Student teacher: `So much to learn'

Lesson: What went wrong with a teaching demonstration proves as valuable as what went right.

May 13, 2001|By Mike Bowler | Mike Bowler,SUN STAFF

It was a failed lesson on Leap Year Day that made a reading teacher of Alison Howell.

She was Alison Harkins then, a 23-year-old senior at Towson University planning a wedding and a career in teaching.

That Feb. 29, 2000, Howell taught her first lesson solo at Jessup Elementary School. Twenty second-graders and two unsmiling adults looked on. Howell had been up all night fretting over her lesson plan, and she was nervous.

It had been a long journey to this ground-floor classroom in Anne Arundel County. Toward the end of their training as teachers, Towson's education students go through a process of gradual immersion in "professional development schools," mixing classwork and internships and culminating in a semester of student teaching.

One day a week during that winter of 2000, Howell had observed second-grade teacher Lorraine Harmon, and now it was time to fly on her own with Harmon's diverse class of 20 kids.

Howell didn't get to this place in Harmon's classroom directly; neither did she harbor romantic notions about teaching. She had unpleasant memories of elementary school in Harford County, and she arrived at Towson in 1995 with plans to become a doctor.

A year and a half in, "I realized I hated it." She switched to education, figuring that if she eventually concentrated on children with disabilities, "I could work with kids and still be involved in medicine."

She discovered that teaching children to read is as difficult as any medical procedure, but the two required reading courses were a small part of the whole at Towson - only six of the 80 credits required of education majors.

G. Patricia Wilson taught one of Howell's two reading instruction classes in a teachers' lounge at the Jessup school, as part of Towson's professional development program. Wilson and another Towson instructor, Patricia Waters, tried to cram into those two courses last year what - under the state's 3-year-old reading initiative - now must be covered in four.

"There's so much to learn," Howell said one day. "I wish we had more time."

She learned how to group children for small-group reading, how to build a word wall and a reading center, how to read to and with children, how to involve their families in literary activities, how to meld reading with writing, how to assess reading skills, how to choose age-appropriate storybooks, how to manage a class, how to dress and talk.

How to teach phonics, as now ordered by the state?

Yes, a little of that, too, but not nearly enough to satisfy those - now in the ascendancy in education - who believe all children need systematic phonics, instruction in the relationship between letters and the sounds they represent.

Waters and Wilson both gave phonics brief overviews, but the sense of reading Howell got was that it is almost a natural process, beginning at birth - a tenet of the competing method of beginning reading instruction, the whole-language approach, which relies on exposing children to a variety of literary experiences.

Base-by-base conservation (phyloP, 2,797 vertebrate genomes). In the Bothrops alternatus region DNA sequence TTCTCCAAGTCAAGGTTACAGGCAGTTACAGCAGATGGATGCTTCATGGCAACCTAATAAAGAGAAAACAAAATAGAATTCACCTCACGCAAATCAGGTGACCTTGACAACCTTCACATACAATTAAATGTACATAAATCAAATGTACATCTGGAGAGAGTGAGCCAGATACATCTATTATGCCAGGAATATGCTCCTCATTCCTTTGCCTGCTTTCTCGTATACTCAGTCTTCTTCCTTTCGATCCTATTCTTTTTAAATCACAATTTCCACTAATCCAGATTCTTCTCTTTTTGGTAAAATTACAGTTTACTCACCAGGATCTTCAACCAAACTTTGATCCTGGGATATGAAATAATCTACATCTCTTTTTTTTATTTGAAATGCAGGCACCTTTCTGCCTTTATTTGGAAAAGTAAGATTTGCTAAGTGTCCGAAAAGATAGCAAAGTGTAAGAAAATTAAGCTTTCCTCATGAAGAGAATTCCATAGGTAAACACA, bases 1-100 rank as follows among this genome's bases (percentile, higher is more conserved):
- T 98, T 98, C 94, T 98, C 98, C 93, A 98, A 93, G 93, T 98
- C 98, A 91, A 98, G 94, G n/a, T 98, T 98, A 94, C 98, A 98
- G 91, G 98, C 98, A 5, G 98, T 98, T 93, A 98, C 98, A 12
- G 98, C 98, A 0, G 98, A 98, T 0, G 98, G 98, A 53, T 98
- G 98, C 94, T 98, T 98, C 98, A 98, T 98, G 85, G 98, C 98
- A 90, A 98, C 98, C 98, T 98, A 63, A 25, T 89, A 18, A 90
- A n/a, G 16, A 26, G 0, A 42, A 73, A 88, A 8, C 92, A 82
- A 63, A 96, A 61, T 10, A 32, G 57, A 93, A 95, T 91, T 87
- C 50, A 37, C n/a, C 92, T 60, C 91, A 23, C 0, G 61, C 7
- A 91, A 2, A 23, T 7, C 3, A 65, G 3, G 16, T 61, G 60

"The sense of a word is the sum of all the psychological events aroused in our consciousness," Howell read in Wilson's class. A textbook, titled "Mosaic of Thought," summed up the professors' philosophy: Reading isn't a linear exercise; it's a web, a mosaic, and it grows as children grow, spreading wings like a butterfly.

The two professors taught their classes the way they expected the newly minted teachers to teach their children. They acted more as guides than formal instructors, calling students by their first names.

As her course wound down just before Christmas 1999, Waters seemed close to tears. "You may think you're grown up, but you're my children, too," she said. "I get the same feeling when you do well as you'll get when your 4- and 5-year-olds do well."

Beginning her first solo lesson at Jessup, Howell passed out "sentence strips" - long, narrow pieces of blank cardboard - and asked the children to write complete sentences expressing either fact or opinion. Then the kids read each other's sentences and discussed, with Howell's guidance, in which category each belonged.

So far, so good. But then Howell made a rookie mistake. She divided the class and pitted the two sides in a game of tick-tack-toe, one side representing facts, the other opinions.

The kids had had enough. Suddenly, discipline broke down. A troublemaker flipped a pencil at a neighbor, who responded in kind. Howell's "One, two, three, eyes on me" went for naught. Harmon, the class' regular teacher, had to come to the rescue, quickly restoring order.

"I didn't cry then, but I sure felt overwhelmed," Howell said later. "I just tried to do too much. I learned so much about classroom management that day. I also learned I could perform with so many people watching. When I got over what happened, I was proud of myself."

After that, it was much easier.

Howell returned to Harmon's class for student teaching last fall, and when Principal Rosemary Thompson suddenly found herself with a third-grade vacancy last spring, Howell was Thompson's choice.

"She knew the system, she knew our school, she knew me," said Thompson, "and I knew someday she'd make a great teacher."

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